Three Years Into The Bad Loan Clean-Up, Resolution Remains A Distant Dream
After having failed to finalise resolution plans for most of the accounts which were in default on March 1, the Indian banking system is preparing to refer at least 60 stressed corporate accounts for insolvency.
These 60-odd cases add to the 12 accounts first referred for insolvency in June last year and the 28 sent to the National Company Law Tribunals in December. Together, these 100 accounts account for close to Rs 7.5 lakh crore in bad loans from a total non performing assets pool of about Rs 10.8 lakh crore on the books of Indian banks.
While cases have piled up, many believe that resolution of stress is still some time away. At least three senior bankers, who spoke to BloombergQuint on conditions of anonymity, felt that any material resolution of stressed assets will take another 12-18 months.
The industry acknowledged as much.
Resolution is likely to be an FY 20 event, noted a report by Boston Consulting Group, released ahead of an annual gathering of bankers last month.
Steady But Slow
To be fair, banks are chipping away at the pool of stressed assets. Meetings are being held, resolutions plans are being discussed and so on. But at each step, promoters faced with losing their businesses for the first time, are fighting back.
The result is that cases are taking much longer than the 180-day resolution timeline, which is extendable up to a maximum of 270 days under the Insolvency and Bankruptcy Code (IBC).
So far, only five large companies have seen deals being finalised, with all necessary approvals in place. All of these five companies were part of the first list of 12 stressed accounts which the regulator had sent to bankers in June 2017. Of this list, Lanco Infratech Ltd. is facing liquidation proceedings for lack of a successful bidder.
Among the 29 accounts in the second list of the RBI, none have been resolved.
According to data collated by Debtwire, 18 large corporate cases at the NCLT have crossed the 180-day mark. Of these, 13 have stretched even beyond the 270-day limit. The data by Debtwire is not exhaustive and does not cover all 40 accounts in the first two lists.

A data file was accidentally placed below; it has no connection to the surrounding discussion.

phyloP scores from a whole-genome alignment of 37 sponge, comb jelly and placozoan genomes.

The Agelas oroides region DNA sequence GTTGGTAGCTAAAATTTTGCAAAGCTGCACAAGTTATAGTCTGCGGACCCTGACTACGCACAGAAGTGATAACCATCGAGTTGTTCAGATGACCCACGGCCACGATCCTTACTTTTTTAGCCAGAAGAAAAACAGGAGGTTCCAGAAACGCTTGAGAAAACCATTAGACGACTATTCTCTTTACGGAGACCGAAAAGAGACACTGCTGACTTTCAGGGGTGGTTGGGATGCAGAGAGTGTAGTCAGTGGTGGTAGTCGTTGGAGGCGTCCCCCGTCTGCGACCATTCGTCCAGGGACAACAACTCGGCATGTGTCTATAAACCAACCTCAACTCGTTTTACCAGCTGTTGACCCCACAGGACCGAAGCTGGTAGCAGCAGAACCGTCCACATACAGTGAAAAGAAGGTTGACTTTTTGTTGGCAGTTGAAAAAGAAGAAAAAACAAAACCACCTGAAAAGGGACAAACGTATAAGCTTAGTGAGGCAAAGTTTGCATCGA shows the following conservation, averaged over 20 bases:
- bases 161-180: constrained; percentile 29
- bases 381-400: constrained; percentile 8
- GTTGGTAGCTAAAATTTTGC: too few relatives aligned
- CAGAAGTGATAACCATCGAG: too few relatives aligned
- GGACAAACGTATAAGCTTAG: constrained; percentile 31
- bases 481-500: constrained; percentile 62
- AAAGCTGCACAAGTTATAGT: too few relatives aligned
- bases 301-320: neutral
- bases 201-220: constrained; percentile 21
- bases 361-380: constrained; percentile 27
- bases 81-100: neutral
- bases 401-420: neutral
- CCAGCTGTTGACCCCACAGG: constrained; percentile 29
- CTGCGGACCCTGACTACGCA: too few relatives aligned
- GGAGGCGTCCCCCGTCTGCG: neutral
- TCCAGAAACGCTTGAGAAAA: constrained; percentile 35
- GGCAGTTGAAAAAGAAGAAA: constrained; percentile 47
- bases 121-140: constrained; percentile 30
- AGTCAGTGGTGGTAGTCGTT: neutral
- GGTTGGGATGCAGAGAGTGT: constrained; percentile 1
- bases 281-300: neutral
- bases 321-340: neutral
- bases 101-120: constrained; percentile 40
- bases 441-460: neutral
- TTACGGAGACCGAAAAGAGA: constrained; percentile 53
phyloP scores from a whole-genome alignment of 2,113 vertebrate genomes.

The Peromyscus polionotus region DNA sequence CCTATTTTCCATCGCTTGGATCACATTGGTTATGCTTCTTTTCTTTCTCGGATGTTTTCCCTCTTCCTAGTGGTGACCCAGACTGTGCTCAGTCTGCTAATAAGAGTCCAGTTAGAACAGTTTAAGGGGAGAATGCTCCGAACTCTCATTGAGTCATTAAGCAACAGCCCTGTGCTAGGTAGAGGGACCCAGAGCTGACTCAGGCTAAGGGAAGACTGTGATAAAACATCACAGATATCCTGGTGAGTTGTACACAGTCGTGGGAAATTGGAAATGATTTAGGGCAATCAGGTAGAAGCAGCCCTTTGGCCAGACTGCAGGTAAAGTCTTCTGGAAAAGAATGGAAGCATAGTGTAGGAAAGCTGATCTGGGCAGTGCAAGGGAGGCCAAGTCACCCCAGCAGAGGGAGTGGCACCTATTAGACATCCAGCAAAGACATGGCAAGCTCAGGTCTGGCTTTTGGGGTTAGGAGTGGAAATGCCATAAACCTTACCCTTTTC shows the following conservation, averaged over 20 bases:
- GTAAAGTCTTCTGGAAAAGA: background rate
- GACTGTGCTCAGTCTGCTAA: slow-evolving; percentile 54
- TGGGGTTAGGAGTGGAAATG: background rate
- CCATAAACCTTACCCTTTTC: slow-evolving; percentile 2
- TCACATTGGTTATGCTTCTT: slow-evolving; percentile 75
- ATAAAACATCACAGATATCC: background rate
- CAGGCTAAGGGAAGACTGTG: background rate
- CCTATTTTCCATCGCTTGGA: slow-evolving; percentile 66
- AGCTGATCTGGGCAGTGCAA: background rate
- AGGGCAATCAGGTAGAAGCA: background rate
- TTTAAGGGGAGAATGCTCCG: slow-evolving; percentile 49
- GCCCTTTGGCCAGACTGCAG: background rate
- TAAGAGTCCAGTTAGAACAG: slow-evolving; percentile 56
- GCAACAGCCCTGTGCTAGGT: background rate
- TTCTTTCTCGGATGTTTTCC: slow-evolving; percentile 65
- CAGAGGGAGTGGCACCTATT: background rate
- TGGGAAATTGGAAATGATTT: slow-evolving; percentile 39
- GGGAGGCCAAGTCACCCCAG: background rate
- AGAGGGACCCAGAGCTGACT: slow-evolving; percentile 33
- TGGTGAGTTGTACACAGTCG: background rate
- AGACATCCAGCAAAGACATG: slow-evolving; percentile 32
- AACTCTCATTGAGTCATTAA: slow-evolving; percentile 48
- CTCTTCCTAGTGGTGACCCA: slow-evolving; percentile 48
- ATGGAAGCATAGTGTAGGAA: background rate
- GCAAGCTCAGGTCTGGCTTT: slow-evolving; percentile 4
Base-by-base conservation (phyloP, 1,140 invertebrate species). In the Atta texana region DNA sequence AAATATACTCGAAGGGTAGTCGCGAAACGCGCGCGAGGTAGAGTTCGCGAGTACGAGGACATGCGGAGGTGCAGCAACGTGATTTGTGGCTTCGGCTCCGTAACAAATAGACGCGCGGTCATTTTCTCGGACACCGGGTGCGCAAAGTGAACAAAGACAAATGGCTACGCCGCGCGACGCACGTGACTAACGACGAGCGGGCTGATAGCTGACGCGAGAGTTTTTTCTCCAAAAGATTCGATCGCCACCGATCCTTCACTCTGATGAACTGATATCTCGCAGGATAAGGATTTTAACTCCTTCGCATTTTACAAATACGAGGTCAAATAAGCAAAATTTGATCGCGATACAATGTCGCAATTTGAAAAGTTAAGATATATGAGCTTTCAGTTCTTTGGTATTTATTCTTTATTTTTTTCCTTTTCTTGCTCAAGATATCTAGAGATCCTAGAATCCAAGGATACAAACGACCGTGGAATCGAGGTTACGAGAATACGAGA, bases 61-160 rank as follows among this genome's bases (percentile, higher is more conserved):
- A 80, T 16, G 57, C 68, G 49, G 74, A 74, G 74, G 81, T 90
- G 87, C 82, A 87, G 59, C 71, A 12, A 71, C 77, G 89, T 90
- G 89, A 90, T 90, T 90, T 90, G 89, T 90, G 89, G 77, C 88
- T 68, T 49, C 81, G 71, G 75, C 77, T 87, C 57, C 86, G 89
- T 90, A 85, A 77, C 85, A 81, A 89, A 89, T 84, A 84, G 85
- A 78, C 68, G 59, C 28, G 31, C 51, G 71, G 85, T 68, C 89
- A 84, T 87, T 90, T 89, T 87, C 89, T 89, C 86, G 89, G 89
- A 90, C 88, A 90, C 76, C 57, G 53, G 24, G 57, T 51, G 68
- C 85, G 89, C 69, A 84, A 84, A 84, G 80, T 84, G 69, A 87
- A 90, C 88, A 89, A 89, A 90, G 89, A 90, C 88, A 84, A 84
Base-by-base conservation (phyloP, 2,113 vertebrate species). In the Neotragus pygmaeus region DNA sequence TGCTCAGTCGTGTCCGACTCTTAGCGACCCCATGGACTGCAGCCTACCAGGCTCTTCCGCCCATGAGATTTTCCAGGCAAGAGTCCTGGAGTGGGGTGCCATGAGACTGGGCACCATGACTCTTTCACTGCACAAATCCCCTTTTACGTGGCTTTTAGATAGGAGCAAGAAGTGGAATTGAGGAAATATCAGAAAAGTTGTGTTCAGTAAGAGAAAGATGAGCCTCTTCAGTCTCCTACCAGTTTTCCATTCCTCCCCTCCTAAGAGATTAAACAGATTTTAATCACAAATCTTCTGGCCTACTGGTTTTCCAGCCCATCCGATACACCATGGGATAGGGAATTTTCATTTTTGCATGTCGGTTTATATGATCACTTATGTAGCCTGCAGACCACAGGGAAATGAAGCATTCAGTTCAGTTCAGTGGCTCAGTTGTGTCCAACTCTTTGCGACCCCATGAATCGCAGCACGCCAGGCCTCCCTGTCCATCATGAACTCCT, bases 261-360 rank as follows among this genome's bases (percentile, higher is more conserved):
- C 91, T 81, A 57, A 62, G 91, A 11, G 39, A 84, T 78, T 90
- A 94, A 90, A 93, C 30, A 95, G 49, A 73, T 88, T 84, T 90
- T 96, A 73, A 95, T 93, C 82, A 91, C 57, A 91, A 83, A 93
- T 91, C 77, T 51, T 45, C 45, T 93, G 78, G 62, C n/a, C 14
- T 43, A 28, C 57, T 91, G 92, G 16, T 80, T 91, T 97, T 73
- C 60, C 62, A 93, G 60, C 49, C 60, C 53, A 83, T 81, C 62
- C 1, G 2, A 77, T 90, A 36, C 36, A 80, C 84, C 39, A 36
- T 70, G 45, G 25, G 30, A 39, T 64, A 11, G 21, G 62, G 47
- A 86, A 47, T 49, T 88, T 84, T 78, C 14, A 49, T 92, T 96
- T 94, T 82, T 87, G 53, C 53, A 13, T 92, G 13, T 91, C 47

Bankers quoted above said that the first list of cases sent for insolvency had some businesses, such as steel companies, which were attractive to investors. This helped in deals getting closed. However, most firms in the second list have seen prolonged periods of stress and many failed restructuring schemes over the last two financial years. As such, finding buyers for these firms may prove difficult.
Light At The End of The Tunnel
Owing to the resolution of a few large accounts under insolvency, banks have shown some improvement in recoveries during the April-June quarter results.
According to a presentation by rating agency ICRA Ltd, recovery and upgrades as a share of outstanding gross non-performing assets (NPA) rose to 5.8 percent as on June 30, 2018 as compared with 4 percent at the end of March quarter.
Recoveries and upgrades also outpaced write-offs for the first time in a year, according to ICRA. Indian banks wrote off nearly Rs 45,000 crore worth of loans as part of their clean up drive, while they managed to recover and upgrade loans worth nearly Rs 60,000 crore.
Even the generation of fresh bad loans has tapered off, according to the ICRA presentation. In the April-June period, banks reported Rs 92,000 crore worth of fresh slippages, lower than the Rs 2.42 lakh crore in the quarter ended March 31.
The level of gross and net NPAs will drop by 10 percent and 4.3 percent respectively by March 2019, according to Anil Gupta, head- financial sector ratings at ICRA.
Provisioning Pain Not Over
While stronger recoveries and slower accretion to bad loans is positive, the pain on provisioning will continue.
Presently, the average provisions that banks hold against assets under the two lists put out by RBI is between 55-65 percent, according to Gupta. If banks are forced to take steep haircuts on the accounts that are still to be resolved, provisions may need to be stepped up.
Moreover, for accounts which are not under insolvency, delays in resolution would mean that the NPAs would age and attract higher provisions as specified in the RBI’s income recognition and asset classification (IRAC) norms. ICRA estimates that in the current financial year, public sector banks alone will be forced to make additional provisions worth Rs 1.4-2 lakh crore.
This could mean that the profitability of banks, especially public sector banks, would not see any major improvement in the current financial year.
Jindal Haria, associate director at India Ratings & Research Ltd estimates that about 20 percent of the banking system’s loans are currently under stress, only due to defaulting corporate accounts. A majority of these assets have already been identified as gross NPAs. Over the next two financial years, recognition and provisioning towards existing NPAs could mean that the credit costs for the system may be between 200-300 basis points (bps) each year.
“There might be some profitability reported in the sector, but most will be centered towards private sector banks since they tend to have higher pre-provisioning buffers than public sector banks,” said Haria.